3 Steps to Managing Your Expectations of Others

Saturday, May 9, 2020

Photo by Timur Romanov on Unsplash
I believe the spiritual path of self-improvement is the most important reason for this life on earth, I often find myself exasperated by others. Especially in our current worldwide situation, all the fear and uncertainty is leading to some nasty accusations and name calling all sides of the political spectrum. Part of me gets so frustrated, because I want to say, "Come on, guy! We are the good side. We are the loving side. Get with the program!"

Obviously this would fall on mostly deaf ears, because human nature does a couple a things: 1) we tend to think our way is the right way. That makes sense. Otherwise why would we even be following it, right? And 2) We don't notice our own flaws well. Knowing that I am guilty of this, too, makes it very difficult for me to take an authoritative tone on issues and concerns. We all come with different perspectives and experiences and levels of growth, and if I am expecting the world to see things my way and my way only, then I am sort of missing the point of spiritual self-improvement.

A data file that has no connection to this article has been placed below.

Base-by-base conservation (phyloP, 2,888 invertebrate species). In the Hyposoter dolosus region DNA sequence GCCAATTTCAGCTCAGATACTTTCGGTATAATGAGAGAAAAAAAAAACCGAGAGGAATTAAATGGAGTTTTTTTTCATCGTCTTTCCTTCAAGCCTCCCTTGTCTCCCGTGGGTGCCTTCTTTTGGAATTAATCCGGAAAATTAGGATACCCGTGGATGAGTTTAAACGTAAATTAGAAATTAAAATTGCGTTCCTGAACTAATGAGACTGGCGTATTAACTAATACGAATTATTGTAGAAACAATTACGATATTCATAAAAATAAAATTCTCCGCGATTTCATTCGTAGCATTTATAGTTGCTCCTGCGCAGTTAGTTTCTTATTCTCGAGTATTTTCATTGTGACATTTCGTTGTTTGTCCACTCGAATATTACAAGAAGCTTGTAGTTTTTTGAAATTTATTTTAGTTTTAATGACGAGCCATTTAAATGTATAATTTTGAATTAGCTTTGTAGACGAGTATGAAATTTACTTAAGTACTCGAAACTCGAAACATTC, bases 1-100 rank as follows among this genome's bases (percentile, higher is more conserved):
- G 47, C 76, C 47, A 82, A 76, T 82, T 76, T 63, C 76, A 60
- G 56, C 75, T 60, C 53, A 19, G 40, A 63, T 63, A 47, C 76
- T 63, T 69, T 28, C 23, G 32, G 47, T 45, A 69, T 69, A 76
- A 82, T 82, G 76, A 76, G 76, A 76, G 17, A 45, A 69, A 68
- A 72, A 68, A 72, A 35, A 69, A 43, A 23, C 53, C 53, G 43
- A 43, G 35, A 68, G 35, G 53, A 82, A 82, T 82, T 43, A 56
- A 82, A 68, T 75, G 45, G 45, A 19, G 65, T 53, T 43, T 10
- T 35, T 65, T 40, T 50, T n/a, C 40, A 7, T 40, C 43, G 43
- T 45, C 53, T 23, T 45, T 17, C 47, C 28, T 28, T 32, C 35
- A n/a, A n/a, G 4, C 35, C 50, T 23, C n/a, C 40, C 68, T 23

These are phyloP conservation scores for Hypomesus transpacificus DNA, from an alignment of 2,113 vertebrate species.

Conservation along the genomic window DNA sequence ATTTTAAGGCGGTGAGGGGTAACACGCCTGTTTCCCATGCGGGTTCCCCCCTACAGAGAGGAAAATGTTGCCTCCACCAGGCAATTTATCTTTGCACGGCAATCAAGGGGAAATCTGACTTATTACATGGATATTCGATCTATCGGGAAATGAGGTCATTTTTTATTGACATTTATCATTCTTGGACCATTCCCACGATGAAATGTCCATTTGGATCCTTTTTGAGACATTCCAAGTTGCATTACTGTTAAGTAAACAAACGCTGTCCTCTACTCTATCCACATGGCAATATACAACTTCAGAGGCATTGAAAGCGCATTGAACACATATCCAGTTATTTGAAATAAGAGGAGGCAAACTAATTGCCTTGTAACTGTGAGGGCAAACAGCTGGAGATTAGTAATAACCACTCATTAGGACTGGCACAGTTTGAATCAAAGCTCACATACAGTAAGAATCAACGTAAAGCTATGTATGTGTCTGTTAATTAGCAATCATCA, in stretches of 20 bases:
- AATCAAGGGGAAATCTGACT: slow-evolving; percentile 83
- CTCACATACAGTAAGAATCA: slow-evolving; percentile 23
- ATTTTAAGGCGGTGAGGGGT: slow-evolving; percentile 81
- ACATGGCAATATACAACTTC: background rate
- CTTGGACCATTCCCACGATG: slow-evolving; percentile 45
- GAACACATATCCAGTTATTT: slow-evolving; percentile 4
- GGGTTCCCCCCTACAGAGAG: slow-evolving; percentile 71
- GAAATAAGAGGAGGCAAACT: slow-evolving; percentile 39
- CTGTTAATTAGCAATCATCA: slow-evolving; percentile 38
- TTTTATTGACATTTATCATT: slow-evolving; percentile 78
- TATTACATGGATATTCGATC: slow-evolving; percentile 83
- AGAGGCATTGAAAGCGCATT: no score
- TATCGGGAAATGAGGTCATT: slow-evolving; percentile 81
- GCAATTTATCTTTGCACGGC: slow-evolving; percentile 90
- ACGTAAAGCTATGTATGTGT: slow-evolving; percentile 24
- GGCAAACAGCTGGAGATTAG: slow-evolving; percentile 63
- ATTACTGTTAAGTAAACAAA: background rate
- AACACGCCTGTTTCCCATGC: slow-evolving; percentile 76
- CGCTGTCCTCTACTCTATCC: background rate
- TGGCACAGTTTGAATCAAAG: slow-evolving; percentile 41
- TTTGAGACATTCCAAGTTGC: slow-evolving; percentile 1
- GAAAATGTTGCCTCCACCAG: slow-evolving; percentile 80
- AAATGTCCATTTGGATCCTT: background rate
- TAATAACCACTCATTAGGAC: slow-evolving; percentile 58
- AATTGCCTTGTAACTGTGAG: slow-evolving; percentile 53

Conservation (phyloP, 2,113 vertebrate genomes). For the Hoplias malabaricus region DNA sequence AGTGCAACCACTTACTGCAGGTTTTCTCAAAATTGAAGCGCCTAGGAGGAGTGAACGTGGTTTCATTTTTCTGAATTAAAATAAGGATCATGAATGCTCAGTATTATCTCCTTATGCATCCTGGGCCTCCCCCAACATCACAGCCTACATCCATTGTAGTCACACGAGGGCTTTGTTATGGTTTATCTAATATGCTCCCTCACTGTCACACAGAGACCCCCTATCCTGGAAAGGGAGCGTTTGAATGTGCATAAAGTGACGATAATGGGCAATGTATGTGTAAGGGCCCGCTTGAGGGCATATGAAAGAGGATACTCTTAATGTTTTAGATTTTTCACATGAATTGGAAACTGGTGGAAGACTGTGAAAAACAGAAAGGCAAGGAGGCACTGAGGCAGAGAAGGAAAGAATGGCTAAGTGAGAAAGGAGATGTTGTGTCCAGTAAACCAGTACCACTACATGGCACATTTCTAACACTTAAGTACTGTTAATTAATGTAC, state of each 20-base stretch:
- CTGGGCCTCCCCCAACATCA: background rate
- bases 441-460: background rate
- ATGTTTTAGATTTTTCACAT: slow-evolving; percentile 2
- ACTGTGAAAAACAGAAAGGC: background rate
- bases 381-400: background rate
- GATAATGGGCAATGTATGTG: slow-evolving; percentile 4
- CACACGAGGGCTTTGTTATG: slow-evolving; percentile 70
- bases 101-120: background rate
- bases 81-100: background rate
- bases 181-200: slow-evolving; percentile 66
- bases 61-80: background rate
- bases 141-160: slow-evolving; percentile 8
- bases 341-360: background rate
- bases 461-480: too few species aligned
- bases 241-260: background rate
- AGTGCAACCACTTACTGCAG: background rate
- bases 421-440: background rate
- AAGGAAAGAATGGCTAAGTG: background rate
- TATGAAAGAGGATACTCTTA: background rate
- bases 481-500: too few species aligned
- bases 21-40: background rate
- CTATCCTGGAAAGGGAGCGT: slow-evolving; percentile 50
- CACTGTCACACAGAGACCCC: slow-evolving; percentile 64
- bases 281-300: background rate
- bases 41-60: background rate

I tend to be fairly lenient and easy with kids and teenagers. I see the pain and the confusion and I can empathize with their difficult backgrounds. When someone hits 18, though, I sort of expect them to be sound, moral, and self-led citizens. That's really not fair. The more I think about it, the more I realize just as we all start at a different level professionally or economically, we also start at a different level spiritually. We are not just empty vessels responding to the environment around us (sorry Aristotle). We each start off with our own unique personality and ability to give and receive. There is no judgement here. I was the second child. I was demanding and expected as much as my brother got, if not more. This led to multiple power struggles and probably a pretty hard hit on my self-esteem. I used to pity myself greatly over this, but then I realized that I was sent to the world with a particular set of skills to hone, and maybe learning to tame my ego was one of them.